High speed cameras are now mandatory in the film and television industry. Some decades back, one had to sacrifice high resolution images for super slow-motion shots. However, due to advancing technology, high-speed cameras are increasingly being used to televise sports events, shoot spectacular movies and documentaries in full HD.
Hardly any sector has in current years developed like the industrial image processing sector. Because of an ever-continuous development of imaging sensors and greater computational power, image processing systems have actually become very potent in performance. Considered some few years ago as virtually priceless, broadband video cameras are now budget-friendly and cheaper to produce.
Today, high speed cameras can process up to 2000 pictures per secon in high resolution and thus, are hardly to be ignored in image processing and analysis. Whether in collision tests, movement analysis, error detection in production, organisation-intern material and quality control, high-speed cameras can catch every close-up detail.
One of the market leaders in the field of high speed cameras is PCO AG in Kelheim, Germany. Their main high speed camera pco Dimax S allows an astonishing frame rate of up to 2200 frames per second with a full resolution of 1920 x 1080 pixels. This digital CMOS camera system is suited for material testing, impact tests or super slow-motion shots. Individually designed and combined with proprietary algorithms, the CMOS chip produces high quality images in dark or low light conditions with no discernible noises.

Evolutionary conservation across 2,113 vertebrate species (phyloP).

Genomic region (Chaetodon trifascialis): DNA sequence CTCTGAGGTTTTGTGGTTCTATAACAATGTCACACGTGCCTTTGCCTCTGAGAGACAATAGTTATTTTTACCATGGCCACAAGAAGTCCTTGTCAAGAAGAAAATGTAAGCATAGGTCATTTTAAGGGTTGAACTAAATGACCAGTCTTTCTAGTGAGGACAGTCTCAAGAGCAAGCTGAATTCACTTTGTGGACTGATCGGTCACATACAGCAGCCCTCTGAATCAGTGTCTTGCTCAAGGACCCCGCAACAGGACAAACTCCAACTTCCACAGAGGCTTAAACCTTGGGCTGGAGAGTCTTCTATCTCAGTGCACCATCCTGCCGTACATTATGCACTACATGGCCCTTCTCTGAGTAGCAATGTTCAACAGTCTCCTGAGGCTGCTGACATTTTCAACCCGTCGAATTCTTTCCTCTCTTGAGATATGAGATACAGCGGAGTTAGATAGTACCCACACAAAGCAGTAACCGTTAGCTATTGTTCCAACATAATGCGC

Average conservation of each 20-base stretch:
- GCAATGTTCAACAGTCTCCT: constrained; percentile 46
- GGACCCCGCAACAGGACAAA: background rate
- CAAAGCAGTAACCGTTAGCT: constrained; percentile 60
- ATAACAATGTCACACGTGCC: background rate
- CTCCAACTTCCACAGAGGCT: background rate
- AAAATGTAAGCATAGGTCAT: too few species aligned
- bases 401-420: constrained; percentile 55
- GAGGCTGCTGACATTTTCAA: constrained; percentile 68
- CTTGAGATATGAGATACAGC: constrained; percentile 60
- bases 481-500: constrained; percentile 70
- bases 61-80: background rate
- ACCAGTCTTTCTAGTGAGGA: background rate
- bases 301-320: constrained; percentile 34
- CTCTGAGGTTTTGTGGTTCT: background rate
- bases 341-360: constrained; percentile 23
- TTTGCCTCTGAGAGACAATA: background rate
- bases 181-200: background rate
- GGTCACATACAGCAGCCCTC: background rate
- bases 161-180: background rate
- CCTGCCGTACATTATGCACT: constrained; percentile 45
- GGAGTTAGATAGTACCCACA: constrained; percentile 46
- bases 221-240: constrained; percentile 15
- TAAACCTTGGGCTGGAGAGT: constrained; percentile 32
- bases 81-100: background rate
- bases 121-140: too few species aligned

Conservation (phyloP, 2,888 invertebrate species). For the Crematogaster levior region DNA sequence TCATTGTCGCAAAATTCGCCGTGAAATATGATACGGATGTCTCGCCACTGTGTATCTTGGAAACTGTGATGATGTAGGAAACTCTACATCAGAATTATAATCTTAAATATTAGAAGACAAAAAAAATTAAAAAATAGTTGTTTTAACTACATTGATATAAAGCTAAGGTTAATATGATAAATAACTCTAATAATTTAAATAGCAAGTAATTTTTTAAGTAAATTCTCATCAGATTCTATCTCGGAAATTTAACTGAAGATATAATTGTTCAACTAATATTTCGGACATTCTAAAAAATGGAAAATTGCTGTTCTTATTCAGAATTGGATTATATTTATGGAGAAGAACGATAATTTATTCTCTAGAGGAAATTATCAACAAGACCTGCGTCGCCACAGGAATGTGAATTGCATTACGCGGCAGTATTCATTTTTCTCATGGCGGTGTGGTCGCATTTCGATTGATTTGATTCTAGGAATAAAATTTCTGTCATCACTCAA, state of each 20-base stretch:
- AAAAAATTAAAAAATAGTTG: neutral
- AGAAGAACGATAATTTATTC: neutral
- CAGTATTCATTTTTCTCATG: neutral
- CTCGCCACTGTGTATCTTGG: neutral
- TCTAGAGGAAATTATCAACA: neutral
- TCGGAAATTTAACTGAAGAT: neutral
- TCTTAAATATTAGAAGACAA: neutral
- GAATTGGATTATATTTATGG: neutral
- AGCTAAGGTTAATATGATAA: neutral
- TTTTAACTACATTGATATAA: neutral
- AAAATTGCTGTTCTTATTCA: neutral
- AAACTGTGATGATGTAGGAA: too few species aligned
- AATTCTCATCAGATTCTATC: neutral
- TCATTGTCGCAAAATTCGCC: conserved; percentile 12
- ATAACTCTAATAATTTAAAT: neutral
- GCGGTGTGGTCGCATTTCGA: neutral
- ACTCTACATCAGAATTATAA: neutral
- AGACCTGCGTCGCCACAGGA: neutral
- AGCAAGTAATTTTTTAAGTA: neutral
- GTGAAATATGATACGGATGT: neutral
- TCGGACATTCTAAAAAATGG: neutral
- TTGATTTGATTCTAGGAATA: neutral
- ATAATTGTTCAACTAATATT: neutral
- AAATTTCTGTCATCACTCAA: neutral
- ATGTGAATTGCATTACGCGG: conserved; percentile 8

The FASTCAM IS-1M by Photron, a U.S company, offers up to one million frames per second. The camera is equipped with a high-sensitivity CCD sensor which is suitable in taking shots of high-speed phenomena, such as the analysis of fuel combustion or forensic ballistics.
Another company Vision Research, recently introduced a new slow motion camera called Phantom Flex 4K. This new camera can record high speed images up to 1,000 frames per second with extremely high resolution at 4096 × 2304 pixels (4K industry standard).
The Marmalade, a company in Germany, has developed a robotic arm on which high-speed cameras can be mounted to shoot images in real life sequences as opposed to the quasi-static nature of current high-speed cameras. Spike, as this system is called, will open up entirely new ways of shooting breathtaking videos of fast moving objects.
Innovation in this field is ongoing. The scientific world, movie makers and regular customers should be excited about the next generation of high speed cameras.
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